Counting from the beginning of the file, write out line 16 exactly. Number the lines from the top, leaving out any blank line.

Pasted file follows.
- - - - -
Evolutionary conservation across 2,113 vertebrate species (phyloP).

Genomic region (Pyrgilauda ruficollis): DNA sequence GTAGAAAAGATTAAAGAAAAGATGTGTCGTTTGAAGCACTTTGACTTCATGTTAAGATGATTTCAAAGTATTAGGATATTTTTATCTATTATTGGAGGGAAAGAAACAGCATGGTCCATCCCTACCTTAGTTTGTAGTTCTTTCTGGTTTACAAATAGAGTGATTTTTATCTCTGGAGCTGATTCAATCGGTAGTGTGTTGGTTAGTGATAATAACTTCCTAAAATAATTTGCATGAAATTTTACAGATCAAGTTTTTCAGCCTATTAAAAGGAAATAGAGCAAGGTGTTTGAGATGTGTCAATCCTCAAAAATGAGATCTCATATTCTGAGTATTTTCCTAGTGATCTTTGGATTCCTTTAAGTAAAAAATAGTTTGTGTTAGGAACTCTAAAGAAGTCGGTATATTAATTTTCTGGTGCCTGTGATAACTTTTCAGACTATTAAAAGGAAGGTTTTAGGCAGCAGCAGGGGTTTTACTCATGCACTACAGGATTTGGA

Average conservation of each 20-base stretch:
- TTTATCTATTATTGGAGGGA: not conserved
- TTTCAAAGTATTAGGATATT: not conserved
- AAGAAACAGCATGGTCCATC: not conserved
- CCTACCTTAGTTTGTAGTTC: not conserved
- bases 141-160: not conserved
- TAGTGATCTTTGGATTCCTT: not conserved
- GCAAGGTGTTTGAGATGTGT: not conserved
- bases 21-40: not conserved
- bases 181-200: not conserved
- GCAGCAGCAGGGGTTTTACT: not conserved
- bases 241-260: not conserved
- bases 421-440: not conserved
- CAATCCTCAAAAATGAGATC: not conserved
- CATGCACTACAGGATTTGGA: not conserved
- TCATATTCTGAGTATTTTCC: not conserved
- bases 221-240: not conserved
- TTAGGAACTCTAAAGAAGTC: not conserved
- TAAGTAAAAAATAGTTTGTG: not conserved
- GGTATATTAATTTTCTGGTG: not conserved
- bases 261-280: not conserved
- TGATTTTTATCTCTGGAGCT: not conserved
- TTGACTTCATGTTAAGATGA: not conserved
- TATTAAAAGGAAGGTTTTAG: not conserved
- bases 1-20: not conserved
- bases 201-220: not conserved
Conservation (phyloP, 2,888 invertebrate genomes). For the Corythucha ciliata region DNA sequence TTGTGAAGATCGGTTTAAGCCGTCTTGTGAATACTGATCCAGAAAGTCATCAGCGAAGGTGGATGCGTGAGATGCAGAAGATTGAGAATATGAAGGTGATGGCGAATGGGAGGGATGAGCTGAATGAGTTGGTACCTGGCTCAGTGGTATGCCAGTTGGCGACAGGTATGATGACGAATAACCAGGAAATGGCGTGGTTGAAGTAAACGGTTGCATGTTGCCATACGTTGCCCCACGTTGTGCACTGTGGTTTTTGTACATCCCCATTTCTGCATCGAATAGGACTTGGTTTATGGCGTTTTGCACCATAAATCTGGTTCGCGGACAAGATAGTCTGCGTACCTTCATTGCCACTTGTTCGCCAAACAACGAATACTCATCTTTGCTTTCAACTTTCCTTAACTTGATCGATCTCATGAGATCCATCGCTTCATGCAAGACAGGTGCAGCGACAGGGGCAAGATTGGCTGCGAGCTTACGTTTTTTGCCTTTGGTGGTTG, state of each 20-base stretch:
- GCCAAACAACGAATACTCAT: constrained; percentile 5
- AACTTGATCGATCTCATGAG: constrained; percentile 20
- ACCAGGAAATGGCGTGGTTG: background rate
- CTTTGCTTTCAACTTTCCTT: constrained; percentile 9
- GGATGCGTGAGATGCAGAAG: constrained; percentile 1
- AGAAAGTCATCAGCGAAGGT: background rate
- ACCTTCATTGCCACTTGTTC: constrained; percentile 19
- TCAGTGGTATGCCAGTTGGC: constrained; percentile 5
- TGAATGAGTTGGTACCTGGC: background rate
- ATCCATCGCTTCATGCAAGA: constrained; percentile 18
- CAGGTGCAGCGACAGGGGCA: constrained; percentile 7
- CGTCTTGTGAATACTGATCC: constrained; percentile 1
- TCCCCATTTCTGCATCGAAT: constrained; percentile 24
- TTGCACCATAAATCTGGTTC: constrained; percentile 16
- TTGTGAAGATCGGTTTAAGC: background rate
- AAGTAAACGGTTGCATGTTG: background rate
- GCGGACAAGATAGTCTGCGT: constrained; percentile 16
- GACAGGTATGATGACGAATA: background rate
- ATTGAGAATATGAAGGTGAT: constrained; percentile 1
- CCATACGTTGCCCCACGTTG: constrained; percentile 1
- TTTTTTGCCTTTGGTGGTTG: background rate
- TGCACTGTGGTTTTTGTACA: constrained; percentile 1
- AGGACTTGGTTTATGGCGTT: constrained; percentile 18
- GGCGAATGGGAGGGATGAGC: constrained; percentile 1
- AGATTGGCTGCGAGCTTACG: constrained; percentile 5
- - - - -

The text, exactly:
- CAATCCTCAAAAATGAGATC: not conserved